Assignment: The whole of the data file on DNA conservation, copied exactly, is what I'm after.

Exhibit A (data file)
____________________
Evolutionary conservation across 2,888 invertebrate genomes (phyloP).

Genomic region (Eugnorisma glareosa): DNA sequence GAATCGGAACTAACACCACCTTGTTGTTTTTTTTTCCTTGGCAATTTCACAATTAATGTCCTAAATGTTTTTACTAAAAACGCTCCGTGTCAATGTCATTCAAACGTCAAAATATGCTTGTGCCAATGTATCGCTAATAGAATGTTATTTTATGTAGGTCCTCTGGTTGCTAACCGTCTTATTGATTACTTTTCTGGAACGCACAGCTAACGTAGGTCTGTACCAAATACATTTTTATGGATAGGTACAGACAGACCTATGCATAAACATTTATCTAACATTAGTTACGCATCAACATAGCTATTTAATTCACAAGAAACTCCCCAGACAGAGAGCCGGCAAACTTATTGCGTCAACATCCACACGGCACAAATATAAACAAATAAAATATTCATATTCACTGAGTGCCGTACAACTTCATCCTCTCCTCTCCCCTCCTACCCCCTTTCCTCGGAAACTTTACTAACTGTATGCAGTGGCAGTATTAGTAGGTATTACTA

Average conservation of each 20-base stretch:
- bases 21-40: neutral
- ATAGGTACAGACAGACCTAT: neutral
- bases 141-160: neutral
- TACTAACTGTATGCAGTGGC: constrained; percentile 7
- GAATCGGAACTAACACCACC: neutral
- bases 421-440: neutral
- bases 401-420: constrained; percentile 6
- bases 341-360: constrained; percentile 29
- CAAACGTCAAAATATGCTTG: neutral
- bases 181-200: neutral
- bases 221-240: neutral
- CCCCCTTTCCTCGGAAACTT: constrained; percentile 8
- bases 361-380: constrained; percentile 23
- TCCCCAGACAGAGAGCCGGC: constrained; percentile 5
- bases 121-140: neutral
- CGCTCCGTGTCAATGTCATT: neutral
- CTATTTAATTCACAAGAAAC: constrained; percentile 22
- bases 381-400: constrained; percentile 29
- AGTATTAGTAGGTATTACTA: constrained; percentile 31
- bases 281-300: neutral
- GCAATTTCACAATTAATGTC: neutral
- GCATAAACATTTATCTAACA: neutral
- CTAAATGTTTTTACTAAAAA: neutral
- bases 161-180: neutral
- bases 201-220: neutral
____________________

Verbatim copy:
Evolutionary conservation across 2,888 invertebrate genomes (phyloP).

Genomic region (Eugnorisma glareosa): DNA sequence GAATCGGAACTAACACCACCTTGTTGTTTTTTTTTCCTTGGCAATTTCACAATTAATGTCCTAAATGTTTTTACTAAAAACGCTCCGTGTCAATGTCATTCAAACGTCAAAATATGCTTGTGCCAATGTATCGCTAATAGAATGTTATTTTATGTAGGTCCTCTGGTTGCTAACCGTCTTATTGATTACTTTTCTGGAACGCACAGCTAACGTAGGTCTGTACCAAATACATTTTTATGGATAGGTACAGACAGACCTATGCATAAACATTTATCTAACATTAGTTACGCATCAACATAGCTATTTAATTCACAAGAAACTCCCCAGACAGAGAGCCGGCAAACTTATTGCGTCAACATCCACACGGCACAAATATAAACAAATAAAATATTCATATTCACTGAGTGCCGTACAACTTCATCCTCTCCTCTCCCCTCCTACCCCCTTTCCTCGGAAACTTTACTAACTGTATGCAGTGGCAGTATTAGTAGGTATTACTA

Average conservation of each 20-base stretch:
- bases 21-40: neutral
- ATAGGTACAGACAGACCTAT: neutral
- bases 141-160: neutral
- TACTAACTGTATGCAGTGGC: constrained; percentile 7
- GAATCGGAACTAACACCACC: neutral
- bases 421-440: neutral
- bases 401-420: constrained; percentile 6
- bases 341-360: constrained; percentile 29
- CAAACGTCAAAATATGCTTG: neutral
- bases 181-200: neutral
- bases 221-240: neutral
- CCCCCTTTCCTCGGAAACTT: constrained; percentile 8
- bases 361-380: constrained; percentile 23
- TCCCCAGACAGAGAGCCGGC: constrained; percentile 5
- bases 121-140: neutral
- CGCTCCGTGTCAATGTCATT: neutral
- CTATTTAATTCACAAGAAAC: constrained; percentile 22
- bases 381-400: constrained; percentile 29
- AGTATTAGTAGGTATTACTA: constrained; percentile 31
- bases 281-300: neutral
- GCAATTTCACAATTAATGTC: neutral
- GCATAAACATTTATCTAACA: neutral
- CTAAATGTTTTTACTAAAAA: neutral
- bases 161-180: neutral
- bases 201-220: neutral